Mr Johnson has insisted it is the ‘plan’ for the England-wide curbs to come to an end at the start of next month.
But his failure to give a cast iron guarantee has spooked many Conservative MPs who believe the ‘public will not accept’ an extension of the draconian measures.
It came as Foreign Secretary Dominic Raab denied the Government had used the ‘scariest’ data possible to try to justify the national shutdown.
A slide used at Mr Johnson’s lockdown press conference last Saturday suggested there could be up to 4,000 daily deaths by next month without further action but that number and other projections were subsequently revised down.
Mr Raab insisted this morning the Government is trying to be ‘as transparent as possible’ and that when ‘mistakes’ are made or facts change then ministers respond accordingly.
Boris Johnson is facing a growing Tory revolt over the Government’s national coronavirus lockdown
Tory MPs have warned Mr Johnson will face a ‘massive revolt’ if he tries to extend the lockdown beyond December 2. Sir Graham Brady said ‘far more would make a stand if a third lockdown were to be contemplated’ after 34 rebelled last week
The Prime Minister’s latest lockdown, which came into effect from Thursday, sailed through the House of Commons last week by 516 votes to 38 as some 34 Tories rebelled.
Conservative backbenchers now believe that more than 80 Tories are likely to revolt if Mr Johnson does try to keep the restrictions in place.
The regulations which underpin the new lockdown will expire on December 2 and MPs will be given a vote on what happens next.
There are fears that if infection rates are still high then the PM could be forced into trying to extend the lockdown.
The Government is facing a growing Tory backlash over its handling of the coronavirus response with MPs particularly angry at the data used by Downing Street to justify the shutdown.
One key slide projected daily deaths could hit 1,500 by December but that was subsequently revised down to a peak of 1,000 daily deaths.
Mr Raab was asked this morning by Sophy Ridge on Sky News whether the Government was showing the nation the ‘scariest’ data possible so that people would accept there is a need for the restrictions.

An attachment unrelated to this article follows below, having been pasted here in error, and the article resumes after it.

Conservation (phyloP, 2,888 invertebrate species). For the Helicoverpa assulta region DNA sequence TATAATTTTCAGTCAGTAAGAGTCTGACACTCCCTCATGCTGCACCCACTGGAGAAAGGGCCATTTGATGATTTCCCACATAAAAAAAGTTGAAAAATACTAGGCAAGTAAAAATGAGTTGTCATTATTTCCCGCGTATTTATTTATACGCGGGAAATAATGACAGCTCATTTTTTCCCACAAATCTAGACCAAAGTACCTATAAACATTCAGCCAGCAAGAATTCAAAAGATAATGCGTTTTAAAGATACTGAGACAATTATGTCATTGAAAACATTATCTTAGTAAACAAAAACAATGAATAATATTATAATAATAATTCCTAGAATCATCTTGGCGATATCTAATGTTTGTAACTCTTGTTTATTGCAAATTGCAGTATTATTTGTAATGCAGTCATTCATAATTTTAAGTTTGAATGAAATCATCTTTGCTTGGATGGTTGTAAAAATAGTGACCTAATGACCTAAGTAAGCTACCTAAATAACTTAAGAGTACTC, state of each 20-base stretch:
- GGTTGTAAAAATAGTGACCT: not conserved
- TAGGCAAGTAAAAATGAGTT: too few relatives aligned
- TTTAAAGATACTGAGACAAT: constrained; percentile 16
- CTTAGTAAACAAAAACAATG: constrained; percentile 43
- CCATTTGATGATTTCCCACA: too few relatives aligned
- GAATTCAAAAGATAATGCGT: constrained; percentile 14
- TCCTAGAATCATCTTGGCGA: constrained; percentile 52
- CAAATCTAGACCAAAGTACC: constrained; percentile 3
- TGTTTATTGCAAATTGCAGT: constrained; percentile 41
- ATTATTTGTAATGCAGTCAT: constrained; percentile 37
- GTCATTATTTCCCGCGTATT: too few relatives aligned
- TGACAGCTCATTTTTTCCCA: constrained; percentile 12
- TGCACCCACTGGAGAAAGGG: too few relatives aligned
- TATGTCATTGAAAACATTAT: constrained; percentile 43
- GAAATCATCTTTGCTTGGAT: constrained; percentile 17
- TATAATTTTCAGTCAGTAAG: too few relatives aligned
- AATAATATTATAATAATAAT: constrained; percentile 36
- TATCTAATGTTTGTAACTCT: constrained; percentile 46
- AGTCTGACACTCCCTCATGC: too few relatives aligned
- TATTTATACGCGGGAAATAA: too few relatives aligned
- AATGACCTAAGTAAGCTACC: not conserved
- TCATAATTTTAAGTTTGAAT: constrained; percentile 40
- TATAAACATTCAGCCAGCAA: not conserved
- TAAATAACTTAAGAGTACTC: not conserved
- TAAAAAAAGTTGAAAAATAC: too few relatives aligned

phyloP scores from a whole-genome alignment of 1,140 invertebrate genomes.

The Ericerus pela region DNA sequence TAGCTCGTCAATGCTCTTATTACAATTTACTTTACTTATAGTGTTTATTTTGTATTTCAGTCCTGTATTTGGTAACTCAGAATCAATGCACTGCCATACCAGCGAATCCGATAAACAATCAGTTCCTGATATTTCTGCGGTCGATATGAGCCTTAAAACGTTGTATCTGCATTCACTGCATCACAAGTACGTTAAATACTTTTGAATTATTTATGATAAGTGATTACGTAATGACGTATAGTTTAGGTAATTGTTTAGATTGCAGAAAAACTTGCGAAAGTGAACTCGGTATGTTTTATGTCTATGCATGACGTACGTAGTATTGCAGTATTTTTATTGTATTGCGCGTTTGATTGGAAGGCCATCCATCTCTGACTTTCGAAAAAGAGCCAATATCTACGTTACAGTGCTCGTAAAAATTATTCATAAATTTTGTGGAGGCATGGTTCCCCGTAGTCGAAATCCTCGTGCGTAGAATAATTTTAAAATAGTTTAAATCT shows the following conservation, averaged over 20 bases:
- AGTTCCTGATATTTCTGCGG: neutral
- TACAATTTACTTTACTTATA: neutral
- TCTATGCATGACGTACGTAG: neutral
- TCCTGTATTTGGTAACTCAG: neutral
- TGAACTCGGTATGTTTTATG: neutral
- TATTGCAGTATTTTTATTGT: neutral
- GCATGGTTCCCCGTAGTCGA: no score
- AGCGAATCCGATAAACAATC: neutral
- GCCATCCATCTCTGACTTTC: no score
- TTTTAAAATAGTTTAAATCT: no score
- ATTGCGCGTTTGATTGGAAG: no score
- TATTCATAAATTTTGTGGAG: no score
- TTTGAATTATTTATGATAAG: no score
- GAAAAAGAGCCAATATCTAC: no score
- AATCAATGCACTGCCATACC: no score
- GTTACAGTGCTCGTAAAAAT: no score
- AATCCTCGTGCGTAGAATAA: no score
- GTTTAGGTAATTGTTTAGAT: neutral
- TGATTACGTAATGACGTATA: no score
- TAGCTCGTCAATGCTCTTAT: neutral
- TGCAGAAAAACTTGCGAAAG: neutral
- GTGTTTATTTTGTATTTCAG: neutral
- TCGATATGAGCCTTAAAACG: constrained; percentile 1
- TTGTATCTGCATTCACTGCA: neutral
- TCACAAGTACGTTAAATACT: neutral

He replied: ‘No, look, we show models which show what could happen if certain scenarios play out.
‘We have corrected the slide you referred to and the wealth of scientific information that comes forward, we are trying to be as transparent as possible.’
Mr Raab said that sometimes ‘mistakes are made or facts have to be changed, but that is the point of transparency’.
He added: ‘I think the case for the measures we have taken is very clear. We want to get through to December 2.
‘At that point we will transition back to a localised approach, it has always been our preference, but we need to get the R-rate, the prevalence of the virus, down and use the next few weeks to do that.’
Some senior Tory figures have claimed the Government appears to be using statistics which support its preferred policy rather than the policy being driven by the statistics.
Mr Raab dismissed the suggestion and said: ‘The transparency is we are putting a lot of data out there and when there is a mistake with it we change it so we respond to the scrutiny that transparency brings.
‘I think that is the right thing. We are trying to be as transparent as possible.’
The Government’s failure to unequivocally guarantee that lockdown will end has caused considerable Tory disquiet.
One former Cabinet minister told The Observer there will be a ‘massive revolt’ if Mr Johnson does try to keep national measures in place.
Sir Graham Brady the chairman of the 1922 Committee of Tory MPs echoed a similar sentiment as he said: ‘Some of us voted against lockdown but my sense is that far more would make a stand if a third lockdown were to be contemplated.’
He added: ‘It is of serious concern that the data produced to justify this lockdown has begun to unravel so quickly.’
Foreign Secretary Dominic Raab today denied the Government had used the ‘scariest’ data possible to justify the national lockdown
Meanwhile, Sir Charles Walker, vice-chair of the 1922 Committee, said people have now ‘rationalised Covid and are increasingly accepting of living alongside the virus’.
He said this was illustrated by the fact so many people were ‘laying siege’ to pubs and restaurants on the night before lockdown started.
He added: ‘There will not be a third lockdown beyond 2 December as the public will not accept it and the Government will not have the moral or constitutional authority to impose it.’
Mr Johnson said at a Downing Street press conference on Thursday that the national lockdown is ‘time limited’.
But he failed to guarantee the shutdown will end on December 2 as he said: ‘The advice I have received suggests that four weeks is enough for these measures to make a real impact.
‘So these rules will expire and on December 2 we plan to move back to a tiered approach.’